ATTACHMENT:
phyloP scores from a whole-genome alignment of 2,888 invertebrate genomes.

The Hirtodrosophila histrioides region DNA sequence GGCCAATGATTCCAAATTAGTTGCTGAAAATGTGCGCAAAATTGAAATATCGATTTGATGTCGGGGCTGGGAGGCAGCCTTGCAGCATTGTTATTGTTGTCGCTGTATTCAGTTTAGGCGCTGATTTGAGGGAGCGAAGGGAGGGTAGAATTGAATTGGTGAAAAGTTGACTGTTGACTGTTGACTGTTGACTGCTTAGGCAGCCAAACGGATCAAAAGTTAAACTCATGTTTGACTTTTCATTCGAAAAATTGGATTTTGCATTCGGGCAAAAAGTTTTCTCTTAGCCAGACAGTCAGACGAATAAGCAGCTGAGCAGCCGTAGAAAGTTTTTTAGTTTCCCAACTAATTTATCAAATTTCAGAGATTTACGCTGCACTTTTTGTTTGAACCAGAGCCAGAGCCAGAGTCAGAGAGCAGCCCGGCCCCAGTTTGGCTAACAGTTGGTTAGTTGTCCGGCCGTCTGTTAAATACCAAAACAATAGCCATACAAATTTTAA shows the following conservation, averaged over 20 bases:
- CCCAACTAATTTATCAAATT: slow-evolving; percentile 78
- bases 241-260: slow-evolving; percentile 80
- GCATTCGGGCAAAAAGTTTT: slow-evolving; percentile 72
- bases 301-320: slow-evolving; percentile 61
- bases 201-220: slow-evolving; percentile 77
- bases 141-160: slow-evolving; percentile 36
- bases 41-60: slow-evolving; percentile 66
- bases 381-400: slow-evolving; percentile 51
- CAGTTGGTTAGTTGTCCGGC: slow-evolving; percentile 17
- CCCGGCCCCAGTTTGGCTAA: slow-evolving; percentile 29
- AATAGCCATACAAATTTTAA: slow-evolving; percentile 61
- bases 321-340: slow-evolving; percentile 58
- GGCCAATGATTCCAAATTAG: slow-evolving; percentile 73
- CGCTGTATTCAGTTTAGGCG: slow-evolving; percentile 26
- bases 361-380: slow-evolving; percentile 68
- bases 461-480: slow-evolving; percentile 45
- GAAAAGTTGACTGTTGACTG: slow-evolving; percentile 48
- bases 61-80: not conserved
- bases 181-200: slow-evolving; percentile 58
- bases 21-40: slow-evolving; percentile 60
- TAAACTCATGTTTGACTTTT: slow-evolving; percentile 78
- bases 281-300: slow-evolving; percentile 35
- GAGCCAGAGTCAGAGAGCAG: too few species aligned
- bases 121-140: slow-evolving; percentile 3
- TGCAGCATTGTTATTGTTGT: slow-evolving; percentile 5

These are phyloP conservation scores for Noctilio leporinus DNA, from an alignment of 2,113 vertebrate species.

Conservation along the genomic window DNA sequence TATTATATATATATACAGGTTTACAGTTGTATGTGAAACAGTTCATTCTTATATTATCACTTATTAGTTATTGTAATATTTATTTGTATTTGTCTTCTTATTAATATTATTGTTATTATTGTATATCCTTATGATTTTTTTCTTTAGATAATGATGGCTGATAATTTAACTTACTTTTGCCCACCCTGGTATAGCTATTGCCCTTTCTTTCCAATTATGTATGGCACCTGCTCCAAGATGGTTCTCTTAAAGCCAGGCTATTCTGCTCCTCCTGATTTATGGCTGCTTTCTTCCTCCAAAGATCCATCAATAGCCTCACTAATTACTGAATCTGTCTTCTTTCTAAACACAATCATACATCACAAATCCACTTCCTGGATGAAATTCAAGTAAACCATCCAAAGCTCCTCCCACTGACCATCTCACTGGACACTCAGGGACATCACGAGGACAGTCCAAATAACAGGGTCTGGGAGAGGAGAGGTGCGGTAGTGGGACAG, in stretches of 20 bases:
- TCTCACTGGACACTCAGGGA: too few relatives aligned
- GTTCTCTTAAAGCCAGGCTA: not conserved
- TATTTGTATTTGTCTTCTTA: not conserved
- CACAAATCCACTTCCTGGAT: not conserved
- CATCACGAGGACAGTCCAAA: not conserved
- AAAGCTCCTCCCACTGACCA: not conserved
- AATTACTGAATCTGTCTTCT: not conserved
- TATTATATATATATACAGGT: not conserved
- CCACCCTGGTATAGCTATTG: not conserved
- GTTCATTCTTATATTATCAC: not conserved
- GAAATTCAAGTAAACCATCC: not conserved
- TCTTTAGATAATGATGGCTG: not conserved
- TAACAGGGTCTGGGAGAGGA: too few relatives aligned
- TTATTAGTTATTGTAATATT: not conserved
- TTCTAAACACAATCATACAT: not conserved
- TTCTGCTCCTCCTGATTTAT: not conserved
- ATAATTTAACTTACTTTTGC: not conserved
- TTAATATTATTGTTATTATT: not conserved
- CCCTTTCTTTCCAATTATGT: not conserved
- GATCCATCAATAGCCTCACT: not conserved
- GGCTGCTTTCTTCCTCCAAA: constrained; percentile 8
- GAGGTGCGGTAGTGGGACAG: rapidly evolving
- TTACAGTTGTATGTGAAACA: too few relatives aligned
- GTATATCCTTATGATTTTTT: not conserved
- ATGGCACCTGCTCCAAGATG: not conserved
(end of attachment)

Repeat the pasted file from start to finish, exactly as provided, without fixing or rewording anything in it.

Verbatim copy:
phyloP scores from a whole-genome alignment of 2,888 invertebrate genomes.

The Hirtodrosophila histrioides region DNA sequence GGCCAATGATTCCAAATTAGTTGCTGAAAATGTGCGCAAAATTGAAATATCGATTTGATGTCGGGGCTGGGAGGCAGCCTTGCAGCATTGTTATTGTTGTCGCTGTATTCAGTTTAGGCGCTGATTTGAGGGAGCGAAGGGAGGGTAGAATTGAATTGGTGAAAAGTTGACTGTTGACTGTTGACTGTTGACTGCTTAGGCAGCCAAACGGATCAAAAGTTAAACTCATGTTTGACTTTTCATTCGAAAAATTGGATTTTGCATTCGGGCAAAAAGTTTTCTCTTAGCCAGACAGTCAGACGAATAAGCAGCTGAGCAGCCGTAGAAAGTTTTTTAGTTTCCCAACTAATTTATCAAATTTCAGAGATTTACGCTGCACTTTTTGTTTGAACCAGAGCCAGAGCCAGAGTCAGAGAGCAGCCCGGCCCCAGTTTGGCTAACAGTTGGTTAGTTGTCCGGCCGTCTGTTAAATACCAAAACAATAGCCATACAAATTTTAA shows the following conservation, averaged over 20 bases:
- CCCAACTAATTTATCAAATT: slow-evolving; percentile 78
- bases 241-260: slow-evolving; percentile 80
- GCATTCGGGCAAAAAGTTTT: slow-evolving; percentile 72
- bases 301-320: slow-evolving; percentile 61
- bases 201-220: slow-evolving; percentile 77
- bases 141-160: slow-evolving; percentile 36
- bases 41-60: slow-evolving; percentile 66
- bases 381-400: slow-evolving; percentile 51
- CAGTTGGTTAGTTGTCCGGC: slow-evolving; percentile 17
- CCCGGCCCCAGTTTGGCTAA: slow-evolving; percentile 29
- AATAGCCATACAAATTTTAA: slow-evolving; percentile 61
- bases 321-340: slow-evolving; percentile 58
- GGCCAATGATTCCAAATTAG: slow-evolving; percentile 73
- CGCTGTATTCAGTTTAGGCG: slow-evolving; percentile 26
- bases 361-380: slow-evolving; percentile 68
- bases 461-480: slow-evolving; percentile 45
- GAAAAGTTGACTGTTGACTG: slow-evolving; percentile 48
- bases 61-80: not conserved
- bases 181-200: slow-evolving; percentile 58
- bases 21-40: slow-evolving; percentile 60
- TAAACTCATGTTTGACTTTT: slow-evolving; percentile 78
- bases 281-300: slow-evolving; percentile 35
- GAGCCAGAGTCAGAGAGCAG: too few species aligned
- bases 121-140: slow-evolving; percentile 3
- TGCAGCATTGTTATTGTTGT: slow-evolving; percentile 5

These are phyloP conservation scores for Noctilio leporinus DNA, from an alignment of 2,113 vertebrate species.

Conservation along the genomic window DNA sequence TATTATATATATATACAGGTTTACAGTTGTATGTGAAACAGTTCATTCTTATATTATCACTTATTAGTTATTGTAATATTTATTTGTATTTGTCTTCTTATTAATATTATTGTTATTATTGTATATCCTTATGATTTTTTTCTTTAGATAATGATGGCTGATAATTTAACTTACTTTTGCCCACCCTGGTATAGCTATTGCCCTTTCTTTCCAATTATGTATGGCACCTGCTCCAAGATGGTTCTCTTAAAGCCAGGCTATTCTGCTCCTCCTGATTTATGGCTGCTTTCTTCCTCCAAAGATCCATCAATAGCCTCACTAATTACTGAATCTGTCTTCTTTCTAAACACAATCATACATCACAAATCCACTTCCTGGATGAAATTCAAGTAAACCATCCAAAGCTCCTCCCACTGACCATCTCACTGGACACTCAGGGACATCACGAGGACAGTCCAAATAACAGGGTCTGGGAGAGGAGAGGTGCGGTAGTGGGACAG, in stretches of 20 bases:
- TCTCACTGGACACTCAGGGA: too few relatives aligned
- GTTCTCTTAAAGCCAGGCTA: not conserved
- TATTTGTATTTGTCTTCTTA: not conserved
- CACAAATCCACTTCCTGGAT: not conserved
- CATCACGAGGACAGTCCAAA: not conserved
- AAAGCTCCTCCCACTGACCA: not conserved
- AATTACTGAATCTGTCTTCT: not conserved
- TATTATATATATATACAGGT: not conserved
- CCACCCTGGTATAGCTATTG: not conserved
- GTTCATTCTTATATTATCAC: not conserved
- GAAATTCAAGTAAACCATCC: not conserved
- TCTTTAGATAATGATGGCTG: not conserved
- TAACAGGGTCTGGGAGAGGA: too few relatives aligned
- TTATTAGTTATTGTAATATT: not conserved
- TTCTAAACACAATCATACAT: not conserved
- TTCTGCTCCTCCTGATTTAT: not conserved
- ATAATTTAACTTACTTTTGC: not conserved
- TTAATATTATTGTTATTATT: not conserved
- CCCTTTCTTTCCAATTATGT: not conserved
- GATCCATCAATAGCCTCACT: not conserved
- GGCTGCTTTCTTCCTCCAAA: constrained; percentile 8
- GAGGTGCGGTAGTGGGACAG: rapidly evolving
- TTACAGTTGTATGTGAAACA: too few relatives aligned
- GTATATCCTTATGATTTTTT: not conserved
- ATGGCACCTGCTCCAAGATG: not conserved